Money talks

By now you've heard that the secret source known as Deep Throat in the Watergate affair turned out to be Mark Felt, former assistant FBI director. As the story goes, Felt repeatedly urged Woodward to "follow the money" in their clandestine meetings in parking garages.

That admonishment applies to almost any organization you want to learn the truth about, including the IT department. It's budget time here so I've been following my own money trail. The numbers tell a story of how IT is changing. And in some cases, those changes are striking.

We are a small company, but that hasn't kept me from continuing to allocate serious cash to outsourcing. I've written many times about my decision more than three years ago to outsource our desktop PC and file/print infrastructure.

My provider isn't perfect but most IT departments are far less perfect due to limited service hours and lack of expertise in some areas. My advice to CTOs and CIOs who spend significant time on mundane desktop-support issues: the sooner you let that function go, the better. My budget suggests that two areas in particular still demand in-house expertise: networking and software development. With each passing year, we move more hardware and key functions out of our headquarters and into co-location facilities. The reason is simple: nagging problems such as heating, cooling, and electrical power essentially disappear, and the cost for datacentre space continues to drop. When all our assets are distributed across various networks, the rare person who has a deep understanding of the networking guts provides ongoing value that I prefer to keep in-house.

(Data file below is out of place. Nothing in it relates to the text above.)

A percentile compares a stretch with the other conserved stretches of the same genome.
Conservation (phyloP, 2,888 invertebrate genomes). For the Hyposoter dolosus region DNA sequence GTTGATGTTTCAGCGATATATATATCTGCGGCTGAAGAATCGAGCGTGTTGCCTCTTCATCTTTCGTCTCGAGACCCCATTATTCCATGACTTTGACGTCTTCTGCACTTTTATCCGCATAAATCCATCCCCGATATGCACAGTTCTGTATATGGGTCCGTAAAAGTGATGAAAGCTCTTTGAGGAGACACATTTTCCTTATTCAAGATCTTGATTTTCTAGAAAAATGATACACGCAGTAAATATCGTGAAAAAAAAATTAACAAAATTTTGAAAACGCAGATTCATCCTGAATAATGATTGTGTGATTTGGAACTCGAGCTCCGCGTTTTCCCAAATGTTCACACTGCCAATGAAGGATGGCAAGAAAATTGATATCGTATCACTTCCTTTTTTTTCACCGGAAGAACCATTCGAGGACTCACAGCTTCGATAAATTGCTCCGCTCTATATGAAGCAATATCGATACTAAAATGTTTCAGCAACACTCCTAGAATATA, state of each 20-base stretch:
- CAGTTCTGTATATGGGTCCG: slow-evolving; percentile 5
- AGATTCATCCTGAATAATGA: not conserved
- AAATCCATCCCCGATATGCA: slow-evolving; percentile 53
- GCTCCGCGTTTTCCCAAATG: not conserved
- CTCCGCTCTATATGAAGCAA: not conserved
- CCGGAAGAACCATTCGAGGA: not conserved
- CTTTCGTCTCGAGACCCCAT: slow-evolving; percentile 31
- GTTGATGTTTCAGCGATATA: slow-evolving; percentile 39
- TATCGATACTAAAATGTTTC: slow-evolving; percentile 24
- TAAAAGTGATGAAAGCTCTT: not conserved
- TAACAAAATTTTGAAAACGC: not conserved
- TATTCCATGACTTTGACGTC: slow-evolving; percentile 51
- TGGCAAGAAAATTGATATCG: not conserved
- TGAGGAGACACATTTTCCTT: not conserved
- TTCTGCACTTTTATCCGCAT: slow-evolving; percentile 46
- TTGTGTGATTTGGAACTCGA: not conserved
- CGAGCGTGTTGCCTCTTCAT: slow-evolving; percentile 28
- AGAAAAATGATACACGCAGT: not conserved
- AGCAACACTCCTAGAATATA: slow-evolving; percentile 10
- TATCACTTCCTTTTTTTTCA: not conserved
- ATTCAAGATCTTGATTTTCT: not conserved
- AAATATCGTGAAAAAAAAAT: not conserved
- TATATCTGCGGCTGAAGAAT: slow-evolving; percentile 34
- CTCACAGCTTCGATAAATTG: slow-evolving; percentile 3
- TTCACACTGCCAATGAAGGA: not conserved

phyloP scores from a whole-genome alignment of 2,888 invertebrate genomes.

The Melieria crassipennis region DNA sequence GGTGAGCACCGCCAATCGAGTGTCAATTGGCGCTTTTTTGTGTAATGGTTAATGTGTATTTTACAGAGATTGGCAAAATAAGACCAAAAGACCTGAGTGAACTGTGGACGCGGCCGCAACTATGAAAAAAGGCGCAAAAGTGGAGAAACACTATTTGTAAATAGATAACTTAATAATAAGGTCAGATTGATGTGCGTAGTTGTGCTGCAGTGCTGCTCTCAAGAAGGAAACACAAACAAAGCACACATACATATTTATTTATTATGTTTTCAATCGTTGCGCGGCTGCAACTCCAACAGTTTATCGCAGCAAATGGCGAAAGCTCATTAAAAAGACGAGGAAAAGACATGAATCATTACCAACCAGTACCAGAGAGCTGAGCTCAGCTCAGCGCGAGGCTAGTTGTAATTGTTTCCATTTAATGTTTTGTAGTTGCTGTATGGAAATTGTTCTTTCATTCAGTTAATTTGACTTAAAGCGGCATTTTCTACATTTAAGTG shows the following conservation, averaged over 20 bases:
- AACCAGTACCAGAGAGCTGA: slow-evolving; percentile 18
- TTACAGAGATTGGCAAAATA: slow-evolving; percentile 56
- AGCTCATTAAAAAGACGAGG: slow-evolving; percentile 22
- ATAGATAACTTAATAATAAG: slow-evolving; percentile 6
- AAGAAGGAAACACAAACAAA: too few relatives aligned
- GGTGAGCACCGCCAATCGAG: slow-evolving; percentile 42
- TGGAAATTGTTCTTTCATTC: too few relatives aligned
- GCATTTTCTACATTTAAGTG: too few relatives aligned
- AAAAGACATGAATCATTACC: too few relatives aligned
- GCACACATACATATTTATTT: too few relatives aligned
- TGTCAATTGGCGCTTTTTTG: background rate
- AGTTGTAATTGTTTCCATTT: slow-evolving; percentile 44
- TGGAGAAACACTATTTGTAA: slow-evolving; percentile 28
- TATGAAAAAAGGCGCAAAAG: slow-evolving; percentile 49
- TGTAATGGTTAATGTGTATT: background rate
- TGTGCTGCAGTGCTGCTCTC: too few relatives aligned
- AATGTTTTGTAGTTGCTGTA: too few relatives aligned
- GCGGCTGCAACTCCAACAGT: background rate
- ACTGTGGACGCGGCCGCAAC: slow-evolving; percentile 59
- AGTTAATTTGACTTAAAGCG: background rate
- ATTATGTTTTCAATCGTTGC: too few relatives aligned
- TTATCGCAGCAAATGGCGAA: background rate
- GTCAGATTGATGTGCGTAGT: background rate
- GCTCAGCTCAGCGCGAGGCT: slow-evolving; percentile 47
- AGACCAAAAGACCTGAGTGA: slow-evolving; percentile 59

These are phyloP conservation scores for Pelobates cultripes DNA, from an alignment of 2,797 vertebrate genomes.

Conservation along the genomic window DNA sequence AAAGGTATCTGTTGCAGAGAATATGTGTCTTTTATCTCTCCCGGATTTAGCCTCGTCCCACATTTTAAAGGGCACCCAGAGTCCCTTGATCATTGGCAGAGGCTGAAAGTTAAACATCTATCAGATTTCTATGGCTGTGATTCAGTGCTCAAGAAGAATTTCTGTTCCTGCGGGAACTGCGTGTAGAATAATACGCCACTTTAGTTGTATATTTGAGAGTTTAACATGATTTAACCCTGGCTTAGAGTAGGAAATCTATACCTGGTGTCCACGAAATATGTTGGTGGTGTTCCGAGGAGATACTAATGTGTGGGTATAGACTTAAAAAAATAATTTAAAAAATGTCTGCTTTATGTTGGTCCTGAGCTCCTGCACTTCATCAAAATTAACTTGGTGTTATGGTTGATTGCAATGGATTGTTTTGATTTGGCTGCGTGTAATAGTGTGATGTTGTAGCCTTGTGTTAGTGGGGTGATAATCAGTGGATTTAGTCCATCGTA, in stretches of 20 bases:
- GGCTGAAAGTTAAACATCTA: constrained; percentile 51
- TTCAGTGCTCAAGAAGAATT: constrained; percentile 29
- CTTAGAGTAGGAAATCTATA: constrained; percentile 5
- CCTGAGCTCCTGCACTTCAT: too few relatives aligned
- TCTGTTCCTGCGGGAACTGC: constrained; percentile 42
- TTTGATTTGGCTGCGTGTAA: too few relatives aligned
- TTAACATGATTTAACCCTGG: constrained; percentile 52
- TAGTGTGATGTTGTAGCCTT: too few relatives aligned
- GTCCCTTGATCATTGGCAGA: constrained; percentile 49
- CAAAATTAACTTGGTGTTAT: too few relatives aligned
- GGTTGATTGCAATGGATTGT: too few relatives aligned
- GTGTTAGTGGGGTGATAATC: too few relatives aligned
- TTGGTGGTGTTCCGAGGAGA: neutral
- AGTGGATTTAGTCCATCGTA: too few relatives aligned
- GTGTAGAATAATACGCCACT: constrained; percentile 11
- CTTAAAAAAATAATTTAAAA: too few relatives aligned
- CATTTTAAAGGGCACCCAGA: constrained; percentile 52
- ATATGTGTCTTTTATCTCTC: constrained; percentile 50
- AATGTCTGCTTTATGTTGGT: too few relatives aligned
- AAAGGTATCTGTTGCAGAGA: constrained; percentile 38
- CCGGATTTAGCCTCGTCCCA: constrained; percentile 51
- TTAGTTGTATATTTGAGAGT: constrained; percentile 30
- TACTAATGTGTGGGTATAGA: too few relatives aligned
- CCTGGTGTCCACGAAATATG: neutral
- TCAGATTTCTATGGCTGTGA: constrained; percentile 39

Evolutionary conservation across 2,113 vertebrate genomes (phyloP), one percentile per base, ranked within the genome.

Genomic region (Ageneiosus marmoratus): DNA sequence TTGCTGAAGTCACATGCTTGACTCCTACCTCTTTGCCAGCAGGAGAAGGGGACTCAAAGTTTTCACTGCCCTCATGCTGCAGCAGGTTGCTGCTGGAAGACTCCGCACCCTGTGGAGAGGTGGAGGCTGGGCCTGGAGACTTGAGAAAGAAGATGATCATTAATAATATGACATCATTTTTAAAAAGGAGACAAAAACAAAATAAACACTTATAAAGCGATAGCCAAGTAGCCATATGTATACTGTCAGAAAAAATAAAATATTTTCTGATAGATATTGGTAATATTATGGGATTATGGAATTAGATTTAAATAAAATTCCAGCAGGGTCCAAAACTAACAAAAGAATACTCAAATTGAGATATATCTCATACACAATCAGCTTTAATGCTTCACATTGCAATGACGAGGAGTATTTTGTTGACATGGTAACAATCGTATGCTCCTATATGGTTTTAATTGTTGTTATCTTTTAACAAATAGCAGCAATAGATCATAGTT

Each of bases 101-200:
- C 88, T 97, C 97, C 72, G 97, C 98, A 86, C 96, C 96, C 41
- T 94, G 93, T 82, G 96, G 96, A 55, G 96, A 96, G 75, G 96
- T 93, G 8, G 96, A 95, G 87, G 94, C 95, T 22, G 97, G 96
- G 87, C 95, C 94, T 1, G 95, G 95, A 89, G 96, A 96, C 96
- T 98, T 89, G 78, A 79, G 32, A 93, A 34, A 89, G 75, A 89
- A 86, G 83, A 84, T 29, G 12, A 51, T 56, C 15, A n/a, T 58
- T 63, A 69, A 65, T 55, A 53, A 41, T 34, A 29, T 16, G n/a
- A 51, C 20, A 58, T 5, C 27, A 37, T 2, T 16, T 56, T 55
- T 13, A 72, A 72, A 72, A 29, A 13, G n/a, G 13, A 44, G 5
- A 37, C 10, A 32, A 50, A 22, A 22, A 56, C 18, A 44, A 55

When it comes to software development, I'm a contrarian. Conventional wisdom says software development is the most easily outsourced function. But in my opinion, a talented in-house development team is key to real business innovation.

My strategy is simple: outsource operational functions that provide little or no strategic value to the business (such as desktop support) and use the savings in time and money to fund efforts to build better products and sell them more effectively. As a key part of the business, IT needs to focus its most creative and intensive efforts on supporting new business opportunities with high-revenue potential. The remainder must answer the question: can it be done cheaper and better by someone else?

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